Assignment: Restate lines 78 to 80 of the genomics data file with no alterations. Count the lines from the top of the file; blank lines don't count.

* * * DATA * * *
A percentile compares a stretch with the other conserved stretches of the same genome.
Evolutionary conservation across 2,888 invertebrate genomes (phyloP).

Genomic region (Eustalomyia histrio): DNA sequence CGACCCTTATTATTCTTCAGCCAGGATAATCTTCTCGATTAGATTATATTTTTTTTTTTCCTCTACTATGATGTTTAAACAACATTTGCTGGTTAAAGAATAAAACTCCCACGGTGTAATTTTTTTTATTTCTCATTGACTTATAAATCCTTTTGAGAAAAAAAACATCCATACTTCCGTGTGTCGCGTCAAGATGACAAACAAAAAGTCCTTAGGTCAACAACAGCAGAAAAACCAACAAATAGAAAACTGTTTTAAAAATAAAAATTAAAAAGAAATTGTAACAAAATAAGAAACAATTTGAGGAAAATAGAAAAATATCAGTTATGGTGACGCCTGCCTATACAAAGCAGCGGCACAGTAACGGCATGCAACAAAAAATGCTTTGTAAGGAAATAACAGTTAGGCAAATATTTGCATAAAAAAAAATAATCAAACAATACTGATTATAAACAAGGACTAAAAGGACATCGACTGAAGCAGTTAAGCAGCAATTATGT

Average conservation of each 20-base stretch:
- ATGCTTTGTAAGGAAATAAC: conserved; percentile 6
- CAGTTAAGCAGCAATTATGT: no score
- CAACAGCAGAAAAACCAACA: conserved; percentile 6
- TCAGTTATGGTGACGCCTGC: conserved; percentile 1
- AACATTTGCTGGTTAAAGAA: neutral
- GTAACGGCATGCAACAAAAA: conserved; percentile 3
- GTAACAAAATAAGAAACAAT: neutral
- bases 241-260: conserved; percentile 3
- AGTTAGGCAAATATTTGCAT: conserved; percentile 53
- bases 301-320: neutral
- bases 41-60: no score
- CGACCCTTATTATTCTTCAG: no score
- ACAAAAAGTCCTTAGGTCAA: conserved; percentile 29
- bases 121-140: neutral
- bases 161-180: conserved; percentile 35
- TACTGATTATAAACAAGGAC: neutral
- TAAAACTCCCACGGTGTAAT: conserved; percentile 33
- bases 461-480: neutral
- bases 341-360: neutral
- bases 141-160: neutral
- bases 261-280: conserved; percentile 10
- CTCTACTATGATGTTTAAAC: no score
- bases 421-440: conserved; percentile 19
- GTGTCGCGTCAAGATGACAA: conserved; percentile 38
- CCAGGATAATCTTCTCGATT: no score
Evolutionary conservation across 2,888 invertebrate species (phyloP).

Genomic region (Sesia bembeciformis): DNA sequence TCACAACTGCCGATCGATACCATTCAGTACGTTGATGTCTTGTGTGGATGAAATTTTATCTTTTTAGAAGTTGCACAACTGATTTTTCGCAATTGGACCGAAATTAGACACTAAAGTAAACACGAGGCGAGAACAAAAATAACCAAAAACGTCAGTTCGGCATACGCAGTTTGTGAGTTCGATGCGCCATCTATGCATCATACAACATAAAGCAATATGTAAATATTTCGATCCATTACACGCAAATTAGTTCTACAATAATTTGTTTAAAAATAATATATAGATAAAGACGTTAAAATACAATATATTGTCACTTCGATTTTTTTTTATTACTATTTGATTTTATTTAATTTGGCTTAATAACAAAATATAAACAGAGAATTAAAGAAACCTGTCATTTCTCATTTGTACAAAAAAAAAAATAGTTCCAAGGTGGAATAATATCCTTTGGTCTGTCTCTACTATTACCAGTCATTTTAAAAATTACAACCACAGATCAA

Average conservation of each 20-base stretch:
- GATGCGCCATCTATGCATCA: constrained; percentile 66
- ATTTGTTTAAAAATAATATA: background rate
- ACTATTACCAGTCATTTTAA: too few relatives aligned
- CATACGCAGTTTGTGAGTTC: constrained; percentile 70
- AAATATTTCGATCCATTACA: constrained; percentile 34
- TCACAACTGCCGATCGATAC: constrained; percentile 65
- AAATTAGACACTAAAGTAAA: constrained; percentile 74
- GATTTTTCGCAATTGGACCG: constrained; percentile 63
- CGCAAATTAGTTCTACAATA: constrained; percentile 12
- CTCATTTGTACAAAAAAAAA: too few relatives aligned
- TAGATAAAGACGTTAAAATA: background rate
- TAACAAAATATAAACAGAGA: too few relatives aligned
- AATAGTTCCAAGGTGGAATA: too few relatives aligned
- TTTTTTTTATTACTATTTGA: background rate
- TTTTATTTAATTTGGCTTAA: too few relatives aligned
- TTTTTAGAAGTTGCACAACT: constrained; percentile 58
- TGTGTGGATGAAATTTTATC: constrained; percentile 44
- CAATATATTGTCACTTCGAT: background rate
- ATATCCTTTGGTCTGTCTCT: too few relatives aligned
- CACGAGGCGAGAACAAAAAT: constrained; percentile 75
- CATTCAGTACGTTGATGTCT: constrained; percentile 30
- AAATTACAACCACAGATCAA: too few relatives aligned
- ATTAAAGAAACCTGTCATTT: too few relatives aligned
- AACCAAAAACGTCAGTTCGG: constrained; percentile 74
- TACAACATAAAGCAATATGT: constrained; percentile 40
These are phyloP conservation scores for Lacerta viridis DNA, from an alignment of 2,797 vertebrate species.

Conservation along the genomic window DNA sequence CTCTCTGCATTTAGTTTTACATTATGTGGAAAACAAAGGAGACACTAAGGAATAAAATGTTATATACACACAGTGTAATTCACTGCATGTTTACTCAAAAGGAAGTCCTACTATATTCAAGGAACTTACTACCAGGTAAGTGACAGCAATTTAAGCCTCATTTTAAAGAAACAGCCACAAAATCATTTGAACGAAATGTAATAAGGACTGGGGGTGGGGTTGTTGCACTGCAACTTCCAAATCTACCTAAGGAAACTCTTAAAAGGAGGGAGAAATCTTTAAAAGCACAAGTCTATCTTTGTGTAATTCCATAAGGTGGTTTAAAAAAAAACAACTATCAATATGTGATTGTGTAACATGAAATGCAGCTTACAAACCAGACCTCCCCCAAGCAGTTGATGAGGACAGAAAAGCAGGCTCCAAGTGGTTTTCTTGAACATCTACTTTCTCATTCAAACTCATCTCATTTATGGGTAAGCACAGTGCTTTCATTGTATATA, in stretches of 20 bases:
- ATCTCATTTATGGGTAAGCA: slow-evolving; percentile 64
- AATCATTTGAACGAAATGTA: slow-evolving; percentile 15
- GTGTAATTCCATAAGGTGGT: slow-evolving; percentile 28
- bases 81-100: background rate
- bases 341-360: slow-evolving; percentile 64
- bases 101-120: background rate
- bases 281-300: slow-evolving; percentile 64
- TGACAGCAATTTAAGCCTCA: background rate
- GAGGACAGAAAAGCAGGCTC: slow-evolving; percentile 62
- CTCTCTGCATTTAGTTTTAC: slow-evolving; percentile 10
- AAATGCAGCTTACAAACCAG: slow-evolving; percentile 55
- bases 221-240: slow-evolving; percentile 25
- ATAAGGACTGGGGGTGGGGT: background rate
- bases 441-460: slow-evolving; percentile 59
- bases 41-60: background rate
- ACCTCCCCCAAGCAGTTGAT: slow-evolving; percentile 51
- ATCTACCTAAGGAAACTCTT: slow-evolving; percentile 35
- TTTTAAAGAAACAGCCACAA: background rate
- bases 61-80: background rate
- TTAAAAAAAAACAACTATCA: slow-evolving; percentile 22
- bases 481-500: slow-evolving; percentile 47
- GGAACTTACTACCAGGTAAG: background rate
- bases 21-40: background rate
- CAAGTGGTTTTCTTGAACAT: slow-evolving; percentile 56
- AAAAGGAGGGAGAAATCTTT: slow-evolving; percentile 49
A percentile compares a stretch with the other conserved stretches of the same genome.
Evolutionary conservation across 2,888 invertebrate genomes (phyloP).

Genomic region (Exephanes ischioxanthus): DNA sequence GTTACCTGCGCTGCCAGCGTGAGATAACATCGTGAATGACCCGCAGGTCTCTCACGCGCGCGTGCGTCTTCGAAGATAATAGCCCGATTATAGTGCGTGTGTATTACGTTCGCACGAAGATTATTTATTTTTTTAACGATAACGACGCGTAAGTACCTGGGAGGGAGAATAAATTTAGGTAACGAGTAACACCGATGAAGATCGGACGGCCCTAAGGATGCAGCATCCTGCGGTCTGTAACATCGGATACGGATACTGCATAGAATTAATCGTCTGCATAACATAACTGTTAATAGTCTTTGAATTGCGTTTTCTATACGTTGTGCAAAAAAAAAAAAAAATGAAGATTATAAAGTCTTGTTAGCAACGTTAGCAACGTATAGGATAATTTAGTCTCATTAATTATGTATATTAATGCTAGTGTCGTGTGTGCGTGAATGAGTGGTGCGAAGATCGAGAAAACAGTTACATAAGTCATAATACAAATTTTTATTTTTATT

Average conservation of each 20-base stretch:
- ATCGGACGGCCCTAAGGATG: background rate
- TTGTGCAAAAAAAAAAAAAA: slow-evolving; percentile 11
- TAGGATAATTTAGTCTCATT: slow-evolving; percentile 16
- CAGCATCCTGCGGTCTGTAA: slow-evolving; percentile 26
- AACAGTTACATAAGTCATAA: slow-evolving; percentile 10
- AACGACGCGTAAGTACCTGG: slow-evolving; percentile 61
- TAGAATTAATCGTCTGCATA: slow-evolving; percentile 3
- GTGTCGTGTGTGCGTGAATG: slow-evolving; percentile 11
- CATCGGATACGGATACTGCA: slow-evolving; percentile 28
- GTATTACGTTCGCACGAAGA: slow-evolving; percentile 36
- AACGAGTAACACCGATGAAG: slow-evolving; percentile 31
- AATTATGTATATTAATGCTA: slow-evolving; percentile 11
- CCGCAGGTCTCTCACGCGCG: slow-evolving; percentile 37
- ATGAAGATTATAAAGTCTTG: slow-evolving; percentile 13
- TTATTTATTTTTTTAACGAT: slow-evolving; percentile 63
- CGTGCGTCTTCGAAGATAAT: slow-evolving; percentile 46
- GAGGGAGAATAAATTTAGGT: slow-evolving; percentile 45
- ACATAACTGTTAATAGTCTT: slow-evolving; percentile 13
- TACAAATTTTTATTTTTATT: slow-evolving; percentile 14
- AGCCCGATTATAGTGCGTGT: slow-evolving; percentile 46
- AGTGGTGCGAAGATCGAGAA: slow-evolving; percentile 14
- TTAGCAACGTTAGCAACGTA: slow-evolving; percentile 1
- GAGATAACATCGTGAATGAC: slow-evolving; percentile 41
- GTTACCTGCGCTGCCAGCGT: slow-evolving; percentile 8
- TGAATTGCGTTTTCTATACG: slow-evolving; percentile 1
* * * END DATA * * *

- bases 61-80: background rate
- TTAAAAAAAAACAACTATCA: slow-evolving; percentile 22
- bases 481-500: slow-evolving; percentile 47